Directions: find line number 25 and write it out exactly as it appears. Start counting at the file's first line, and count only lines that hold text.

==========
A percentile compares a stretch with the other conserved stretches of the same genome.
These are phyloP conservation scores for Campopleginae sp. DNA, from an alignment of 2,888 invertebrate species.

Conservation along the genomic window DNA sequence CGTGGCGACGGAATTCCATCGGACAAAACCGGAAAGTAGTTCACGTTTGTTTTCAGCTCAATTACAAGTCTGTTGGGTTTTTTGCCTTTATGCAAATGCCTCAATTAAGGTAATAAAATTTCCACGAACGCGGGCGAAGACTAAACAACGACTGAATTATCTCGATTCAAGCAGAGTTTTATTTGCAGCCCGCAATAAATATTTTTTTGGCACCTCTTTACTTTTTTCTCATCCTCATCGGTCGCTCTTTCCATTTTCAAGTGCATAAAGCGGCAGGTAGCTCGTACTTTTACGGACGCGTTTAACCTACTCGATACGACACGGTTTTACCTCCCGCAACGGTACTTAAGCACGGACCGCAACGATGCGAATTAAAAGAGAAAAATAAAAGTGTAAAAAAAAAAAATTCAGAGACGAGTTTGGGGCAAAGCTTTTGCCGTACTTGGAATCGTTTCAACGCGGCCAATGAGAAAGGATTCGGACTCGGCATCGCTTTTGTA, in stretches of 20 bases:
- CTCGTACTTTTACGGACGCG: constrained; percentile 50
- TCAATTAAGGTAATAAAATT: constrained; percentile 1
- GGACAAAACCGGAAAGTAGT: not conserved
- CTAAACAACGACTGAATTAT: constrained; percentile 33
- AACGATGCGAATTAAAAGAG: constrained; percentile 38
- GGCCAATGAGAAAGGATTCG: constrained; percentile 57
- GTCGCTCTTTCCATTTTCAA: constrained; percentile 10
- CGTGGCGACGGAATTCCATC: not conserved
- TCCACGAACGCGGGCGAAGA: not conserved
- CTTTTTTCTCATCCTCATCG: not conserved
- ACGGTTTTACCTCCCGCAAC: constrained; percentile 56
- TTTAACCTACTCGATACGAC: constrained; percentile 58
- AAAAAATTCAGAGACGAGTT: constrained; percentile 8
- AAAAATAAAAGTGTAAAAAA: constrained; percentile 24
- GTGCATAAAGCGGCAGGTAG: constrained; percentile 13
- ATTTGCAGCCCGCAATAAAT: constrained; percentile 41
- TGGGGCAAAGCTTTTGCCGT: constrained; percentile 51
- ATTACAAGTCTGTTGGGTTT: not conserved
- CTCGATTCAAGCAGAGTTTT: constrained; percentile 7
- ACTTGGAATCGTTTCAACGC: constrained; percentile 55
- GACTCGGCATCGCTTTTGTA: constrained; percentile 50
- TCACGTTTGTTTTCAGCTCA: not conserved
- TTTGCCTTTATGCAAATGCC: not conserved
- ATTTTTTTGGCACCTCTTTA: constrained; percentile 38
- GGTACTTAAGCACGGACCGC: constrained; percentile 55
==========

- TCACGTTTGTTTTCAGCTCA: not conserved